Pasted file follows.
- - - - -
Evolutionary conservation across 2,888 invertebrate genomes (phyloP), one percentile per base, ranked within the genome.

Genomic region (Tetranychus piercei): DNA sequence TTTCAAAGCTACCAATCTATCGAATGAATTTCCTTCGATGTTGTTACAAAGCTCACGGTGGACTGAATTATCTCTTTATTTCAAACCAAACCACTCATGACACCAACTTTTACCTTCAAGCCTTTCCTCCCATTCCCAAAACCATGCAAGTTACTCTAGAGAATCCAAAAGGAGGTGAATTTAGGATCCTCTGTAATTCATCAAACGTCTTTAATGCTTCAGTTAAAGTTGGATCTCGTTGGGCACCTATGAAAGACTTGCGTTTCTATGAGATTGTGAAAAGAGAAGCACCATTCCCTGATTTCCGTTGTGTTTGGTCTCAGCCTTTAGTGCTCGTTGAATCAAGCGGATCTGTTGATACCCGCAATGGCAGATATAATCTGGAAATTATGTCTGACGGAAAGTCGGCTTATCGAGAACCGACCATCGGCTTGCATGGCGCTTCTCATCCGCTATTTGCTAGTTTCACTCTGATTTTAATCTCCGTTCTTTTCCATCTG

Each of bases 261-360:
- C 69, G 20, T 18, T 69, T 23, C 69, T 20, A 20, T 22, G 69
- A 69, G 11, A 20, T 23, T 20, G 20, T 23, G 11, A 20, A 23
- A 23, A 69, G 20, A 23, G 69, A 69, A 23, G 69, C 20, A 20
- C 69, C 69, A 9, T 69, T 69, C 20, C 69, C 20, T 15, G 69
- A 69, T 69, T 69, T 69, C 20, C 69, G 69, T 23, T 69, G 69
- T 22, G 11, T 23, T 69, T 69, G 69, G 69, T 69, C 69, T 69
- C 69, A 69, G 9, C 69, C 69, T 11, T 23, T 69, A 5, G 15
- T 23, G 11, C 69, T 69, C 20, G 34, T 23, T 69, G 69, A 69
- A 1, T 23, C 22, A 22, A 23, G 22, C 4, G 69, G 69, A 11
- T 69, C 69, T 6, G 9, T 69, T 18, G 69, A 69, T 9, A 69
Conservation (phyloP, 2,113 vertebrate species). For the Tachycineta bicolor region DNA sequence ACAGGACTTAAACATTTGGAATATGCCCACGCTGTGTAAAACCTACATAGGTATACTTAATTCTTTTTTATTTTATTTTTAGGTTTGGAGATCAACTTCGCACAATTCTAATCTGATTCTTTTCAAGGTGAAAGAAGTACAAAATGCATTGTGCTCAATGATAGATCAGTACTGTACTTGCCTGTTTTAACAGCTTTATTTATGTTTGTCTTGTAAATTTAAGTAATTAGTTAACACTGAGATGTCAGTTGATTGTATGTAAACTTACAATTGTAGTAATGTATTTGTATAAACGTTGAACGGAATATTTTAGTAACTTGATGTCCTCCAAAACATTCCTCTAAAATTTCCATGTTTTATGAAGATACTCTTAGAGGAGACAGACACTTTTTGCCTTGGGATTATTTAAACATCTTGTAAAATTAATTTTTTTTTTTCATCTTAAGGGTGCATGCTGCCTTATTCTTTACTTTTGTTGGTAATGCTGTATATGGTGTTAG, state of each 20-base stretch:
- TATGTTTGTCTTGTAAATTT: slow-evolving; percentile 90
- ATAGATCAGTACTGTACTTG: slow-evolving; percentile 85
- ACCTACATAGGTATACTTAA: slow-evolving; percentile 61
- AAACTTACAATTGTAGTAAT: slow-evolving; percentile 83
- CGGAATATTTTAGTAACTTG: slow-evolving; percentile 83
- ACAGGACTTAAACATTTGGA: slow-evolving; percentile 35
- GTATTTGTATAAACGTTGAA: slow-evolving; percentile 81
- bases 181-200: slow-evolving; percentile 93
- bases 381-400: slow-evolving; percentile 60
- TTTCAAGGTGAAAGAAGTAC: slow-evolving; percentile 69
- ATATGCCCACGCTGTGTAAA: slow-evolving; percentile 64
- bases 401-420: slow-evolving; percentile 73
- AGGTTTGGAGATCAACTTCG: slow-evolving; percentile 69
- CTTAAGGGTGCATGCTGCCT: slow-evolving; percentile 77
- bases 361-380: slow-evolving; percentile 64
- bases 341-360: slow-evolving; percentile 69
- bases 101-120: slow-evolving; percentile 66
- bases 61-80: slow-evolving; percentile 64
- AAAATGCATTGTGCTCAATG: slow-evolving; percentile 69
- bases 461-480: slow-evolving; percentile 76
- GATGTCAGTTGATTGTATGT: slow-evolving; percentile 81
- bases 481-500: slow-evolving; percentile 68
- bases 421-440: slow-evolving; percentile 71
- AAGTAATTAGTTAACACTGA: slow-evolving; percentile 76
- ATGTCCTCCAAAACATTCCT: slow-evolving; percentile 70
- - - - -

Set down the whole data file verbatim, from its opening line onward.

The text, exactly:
Evolutionary conservation across 2,888 invertebrate genomes (phyloP), one percentile per base, ranked within the genome.

Genomic region (Tetranychus piercei): DNA sequence TTTCAAAGCTACCAATCTATCGAATGAATTTCCTTCGATGTTGTTACAAAGCTCACGGTGGACTGAATTATCTCTTTATTTCAAACCAAACCACTCATGACACCAACTTTTACCTTCAAGCCTTTCCTCCCATTCCCAAAACCATGCAAGTTACTCTAGAGAATCCAAAAGGAGGTGAATTTAGGATCCTCTGTAATTCATCAAACGTCTTTAATGCTTCAGTTAAAGTTGGATCTCGTTGGGCACCTATGAAAGACTTGCGTTTCTATGAGATTGTGAAAAGAGAAGCACCATTCCCTGATTTCCGTTGTGTTTGGTCTCAGCCTTTAGTGCTCGTTGAATCAAGCGGATCTGTTGATACCCGCAATGGCAGATATAATCTGGAAATTATGTCTGACGGAAAGTCGGCTTATCGAGAACCGACCATCGGCTTGCATGGCGCTTCTCATCCGCTATTTGCTAGTTTCACTCTGATTTTAATCTCCGTTCTTTTCCATCTG

Each of bases 261-360:
- C 69, G 20, T 18, T 69, T 23, C 69, T 20, A 20, T 22, G 69
- A 69, G 11, A 20, T 23, T 20, G 20, T 23, G 11, A 20, A 23
- A 23, A 69, G 20, A 23, G 69, A 69, A 23, G 69, C 20, A 20
- C 69, C 69, A 9, T 69, T 69, C 20, C 69, C 20, T 15, G 69
- A 69, T 69, T 69, T 69, C 20, C 69, G 69, T 23, T 69, G 69
- T 22, G 11, T 23, T 69, T 69, G 69, G 69, T 69, C 69, T 69
- C 69, A 69, G 9, C 69, C 69, T 11, T 23, T 69, A 5, G 15
- T 23, G 11, C 69, T 69, C 20, G 34, T 23, T 69, G 69, A 69
- A 1, T 23, C 22, A 22, A 23, G 22, C 4, G 69, G 69, A 11
- T 69, C 69, T 6, G 9, T 69, T 18, G 69, A 69, T 9, A 69
Conservation (phyloP, 2,113 vertebrate species). For the Tachycineta bicolor region DNA sequence ACAGGACTTAAACATTTGGAATATGCCCACGCTGTGTAAAACCTACATAGGTATACTTAATTCTTTTTTATTTTATTTTTAGGTTTGGAGATCAACTTCGCACAATTCTAATCTGATTCTTTTCAAGGTGAAAGAAGTACAAAATGCATTGTGCTCAATGATAGATCAGTACTGTACTTGCCTGTTTTAACAGCTTTATTTATGTTTGTCTTGTAAATTTAAGTAATTAGTTAACACTGAGATGTCAGTTGATTGTATGTAAACTTACAATTGTAGTAATGTATTTGTATAAACGTTGAACGGAATATTTTAGTAACTTGATGTCCTCCAAAACATTCCTCTAAAATTTCCATGTTTTATGAAGATACTCTTAGAGGAGACAGACACTTTTTGCCTTGGGATTATTTAAACATCTTGTAAAATTAATTTTTTTTTTTCATCTTAAGGGTGCATGCTGCCTTATTCTTTACTTTTGTTGGTAATGCTGTATATGGTGTTAG, state of each 20-base stretch:
- TATGTTTGTCTTGTAAATTT: slow-evolving; percentile 90
- ATAGATCAGTACTGTACTTG: slow-evolving; percentile 85
- ACCTACATAGGTATACTTAA: slow-evolving; percentile 61
- AAACTTACAATTGTAGTAAT: slow-evolving; percentile 83
- CGGAATATTTTAGTAACTTG: slow-evolving; percentile 83
- ACAGGACTTAAACATTTGGA: slow-evolving; percentile 35
- GTATTTGTATAAACGTTGAA: slow-evolving; percentile 81
- bases 181-200: slow-evolving; percentile 93
- bases 381-400: slow-evolving; percentile 60
- TTTCAAGGTGAAAGAAGTAC: slow-evolving; percentile 69
- ATATGCCCACGCTGTGTAAA: slow-evolving; percentile 64
- bases 401-420: slow-evolving; percentile 73
- AGGTTTGGAGATCAACTTCG: slow-evolving; percentile 69
- CTTAAGGGTGCATGCTGCCT: slow-evolving; percentile 77
- bases 361-380: slow-evolving; percentile 64
- bases 341-360: slow-evolving; percentile 69
- bases 101-120: slow-evolving; percentile 66
- bases 61-80: slow-evolving; percentile 64
- AAAATGCATTGTGCTCAATG: slow-evolving; percentile 69
- bases 461-480: slow-evolving; percentile 76
- GATGTCAGTTGATTGTATGT: slow-evolving; percentile 81
- bases 481-500: slow-evolving; percentile 68
- bases 421-440: slow-evolving; percentile 71
- AAGTAATTAGTTAACACTGA: slow-evolving; percentile 76
- ATGTCCTCCAAAACATTCCT: slow-evolving; percentile 70